Okay, short quiz. Which of the following is true?
- Susan and Tony are incompatible and should probably split up now and look for mates that better suit their needs.
- Susan and Tony have serious issues that indicate they’re not healthy enough for a committed relationship.
- Susan and Tony are experiencing the normal vicissitudes of long-term commitment.
- Tony is emotionally abusive, so Susan should break her addiction to him.
- Susan is codependent, so Tony should step away from her neediness.
If you guessed “3,” you’re right. Susan and Tony’s story illustrates what I call the Life Cycle of Long-Term Love, or the Many Necessary Breakups of a Healthy Marriage. In short, Susan and Tony are normal. Neither partner is perfect – but neither Tony nor Susan have defective personalities. Are they hurting? You bet. Do they have a trauma history to untangle? Absolutely. Did they both bring baggage into their relationship. Yes, of course! Just like the rest of us.
But these facets make up their relational curriculum, the lesson plan they each brought into the relationship, not at all by accident. Susan and Tony, like the rest of us, found the perfect mates for creating the perfect love laboratory in which to study themselves and evolve into higher beings. This curriculum will take them through the stages of marriage.
Harville Hendrix, a noted relationship expert, says we begin our romantic attachments by transferring all our unmet childhood needs and wants onto our new partner. We feel sublime union with our new lover because we can temporarily fuse ourselves to them and believe our old hurts will be healed, our longings will be fulfilled, and we will live happily ever after. This process is completely necessary and normal.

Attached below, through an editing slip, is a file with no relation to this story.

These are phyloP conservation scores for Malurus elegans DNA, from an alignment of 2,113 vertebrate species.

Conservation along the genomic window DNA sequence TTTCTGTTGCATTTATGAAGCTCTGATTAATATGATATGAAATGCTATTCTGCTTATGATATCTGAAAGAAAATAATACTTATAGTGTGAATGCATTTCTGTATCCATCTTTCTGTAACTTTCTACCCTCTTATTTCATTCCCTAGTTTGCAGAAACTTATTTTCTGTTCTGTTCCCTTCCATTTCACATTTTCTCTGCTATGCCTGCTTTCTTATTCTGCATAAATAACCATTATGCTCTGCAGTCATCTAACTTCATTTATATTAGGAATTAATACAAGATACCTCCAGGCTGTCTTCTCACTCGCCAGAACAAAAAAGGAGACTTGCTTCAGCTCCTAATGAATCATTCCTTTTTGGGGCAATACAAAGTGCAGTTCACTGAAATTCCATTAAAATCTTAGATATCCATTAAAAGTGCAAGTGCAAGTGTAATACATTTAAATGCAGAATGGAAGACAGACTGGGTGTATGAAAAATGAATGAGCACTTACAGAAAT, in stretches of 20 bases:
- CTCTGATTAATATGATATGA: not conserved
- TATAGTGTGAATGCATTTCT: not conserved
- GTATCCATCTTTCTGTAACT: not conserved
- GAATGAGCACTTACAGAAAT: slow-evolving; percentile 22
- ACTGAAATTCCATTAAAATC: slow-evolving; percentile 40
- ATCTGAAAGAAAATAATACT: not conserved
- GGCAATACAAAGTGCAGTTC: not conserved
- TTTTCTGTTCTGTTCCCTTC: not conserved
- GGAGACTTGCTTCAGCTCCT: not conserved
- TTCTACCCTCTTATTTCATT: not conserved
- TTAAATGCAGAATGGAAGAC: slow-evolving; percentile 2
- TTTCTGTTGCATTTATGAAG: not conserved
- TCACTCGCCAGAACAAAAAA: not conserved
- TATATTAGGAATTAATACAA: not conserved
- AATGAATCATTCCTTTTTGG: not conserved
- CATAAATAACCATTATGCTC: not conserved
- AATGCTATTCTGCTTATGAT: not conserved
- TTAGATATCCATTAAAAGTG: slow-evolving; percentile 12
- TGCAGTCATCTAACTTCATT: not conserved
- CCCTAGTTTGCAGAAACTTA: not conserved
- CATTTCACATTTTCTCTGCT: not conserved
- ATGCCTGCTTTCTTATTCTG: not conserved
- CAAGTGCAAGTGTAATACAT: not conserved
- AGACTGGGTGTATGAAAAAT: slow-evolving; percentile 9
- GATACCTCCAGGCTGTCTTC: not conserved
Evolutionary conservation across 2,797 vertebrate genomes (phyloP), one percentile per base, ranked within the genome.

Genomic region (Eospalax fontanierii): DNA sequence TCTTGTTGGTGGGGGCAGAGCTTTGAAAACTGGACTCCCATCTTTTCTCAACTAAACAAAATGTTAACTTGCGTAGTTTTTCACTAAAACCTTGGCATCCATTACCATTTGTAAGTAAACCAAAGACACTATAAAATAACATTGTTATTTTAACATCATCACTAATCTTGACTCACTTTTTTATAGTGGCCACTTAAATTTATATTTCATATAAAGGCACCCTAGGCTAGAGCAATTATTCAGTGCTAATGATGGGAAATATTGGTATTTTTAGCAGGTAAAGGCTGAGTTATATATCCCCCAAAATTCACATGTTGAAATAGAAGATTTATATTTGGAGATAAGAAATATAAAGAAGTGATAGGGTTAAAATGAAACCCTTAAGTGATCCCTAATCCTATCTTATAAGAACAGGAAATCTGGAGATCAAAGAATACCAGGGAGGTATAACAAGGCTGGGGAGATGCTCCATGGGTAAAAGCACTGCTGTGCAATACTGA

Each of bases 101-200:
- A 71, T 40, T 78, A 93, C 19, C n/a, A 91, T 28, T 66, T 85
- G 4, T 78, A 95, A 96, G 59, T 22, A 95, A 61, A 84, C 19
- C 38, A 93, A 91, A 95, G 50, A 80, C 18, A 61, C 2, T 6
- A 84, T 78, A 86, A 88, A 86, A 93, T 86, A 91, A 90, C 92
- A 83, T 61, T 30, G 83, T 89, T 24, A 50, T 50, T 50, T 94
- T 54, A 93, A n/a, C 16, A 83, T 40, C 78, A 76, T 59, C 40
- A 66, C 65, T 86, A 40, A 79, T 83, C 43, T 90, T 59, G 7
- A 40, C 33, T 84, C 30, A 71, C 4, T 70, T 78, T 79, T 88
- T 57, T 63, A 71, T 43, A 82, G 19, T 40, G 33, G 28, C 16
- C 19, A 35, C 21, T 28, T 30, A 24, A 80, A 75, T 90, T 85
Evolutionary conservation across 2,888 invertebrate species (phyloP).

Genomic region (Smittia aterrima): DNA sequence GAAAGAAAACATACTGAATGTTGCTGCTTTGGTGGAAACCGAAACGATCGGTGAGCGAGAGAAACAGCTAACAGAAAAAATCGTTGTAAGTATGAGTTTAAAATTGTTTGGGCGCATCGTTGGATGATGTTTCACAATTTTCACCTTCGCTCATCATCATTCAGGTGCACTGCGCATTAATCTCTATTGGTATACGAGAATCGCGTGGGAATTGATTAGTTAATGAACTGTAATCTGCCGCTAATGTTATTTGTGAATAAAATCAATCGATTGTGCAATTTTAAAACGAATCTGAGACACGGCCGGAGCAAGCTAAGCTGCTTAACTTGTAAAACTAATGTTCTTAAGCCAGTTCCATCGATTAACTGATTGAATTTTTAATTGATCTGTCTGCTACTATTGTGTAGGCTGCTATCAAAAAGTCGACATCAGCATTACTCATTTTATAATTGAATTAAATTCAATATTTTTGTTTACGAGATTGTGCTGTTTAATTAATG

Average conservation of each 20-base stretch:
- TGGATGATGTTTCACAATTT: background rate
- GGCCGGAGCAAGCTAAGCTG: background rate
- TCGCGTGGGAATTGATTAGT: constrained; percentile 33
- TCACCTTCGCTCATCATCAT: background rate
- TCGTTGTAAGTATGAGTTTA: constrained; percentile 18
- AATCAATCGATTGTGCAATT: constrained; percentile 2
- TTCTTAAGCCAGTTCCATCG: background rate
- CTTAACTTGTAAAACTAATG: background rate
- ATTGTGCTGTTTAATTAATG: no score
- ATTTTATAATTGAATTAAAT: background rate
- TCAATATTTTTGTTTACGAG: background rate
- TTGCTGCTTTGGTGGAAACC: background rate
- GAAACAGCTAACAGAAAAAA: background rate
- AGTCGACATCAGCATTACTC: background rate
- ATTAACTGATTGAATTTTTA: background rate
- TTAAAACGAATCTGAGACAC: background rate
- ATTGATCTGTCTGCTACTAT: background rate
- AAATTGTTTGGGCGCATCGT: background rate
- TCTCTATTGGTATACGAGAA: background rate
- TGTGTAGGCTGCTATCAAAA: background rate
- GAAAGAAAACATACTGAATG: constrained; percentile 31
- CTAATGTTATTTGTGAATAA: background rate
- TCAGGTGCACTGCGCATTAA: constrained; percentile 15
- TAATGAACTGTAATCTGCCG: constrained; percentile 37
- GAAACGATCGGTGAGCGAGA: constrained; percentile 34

Tony fused with Susan, believing she would be the accepting, uncritical partner his heart needed, after being raised by high achieving parents for whom his grades, his baseball performance, his mood and demeanor, the organization of his closet, were never good enough.
But at some point, fairly early in each relationship, disappointment cut in like seismic shocks, to disrupt their cozy garden of love. For Tony and Susan, reality bit their sweet romance in the butt while they planned their wedding. Susan became more possessive of Tony’s time – and Tony pulled back from her in response. For Susan, Tony was supposed to provide the unfailing attentiveness she so missed growing up in a family with seven children.
This whole debacle comes from absolute necessity. Why?
We yearn for closeness – but also need separateness. One part of us craves the womb-like warmth of complete union with another person. And . . . another part pushes outward toward individual freedom. Yin and yang, Apollonian and Dionysian, Sun and Moon. One dynamic system with complementary sides.
Tony and Susan both push in together and out toward separateness, alternately. Both want each other near – both dread too much nearness. Only on the surface does Tony appear to be the distant one. In reality, when he leans in for intimacy, Susan panics (though she doesn’t fully realize it) and throws herself into her children’s activities.
Like the ocean’s tide, couples will merge and separate, over and over, throughout the course of a lifetime together. In a forty-year marriage, seven or eight emotional divorces will upset the system the partners have created. Some will be subtle, but some will be fierce and painful . . . and yes, absolutely necessary.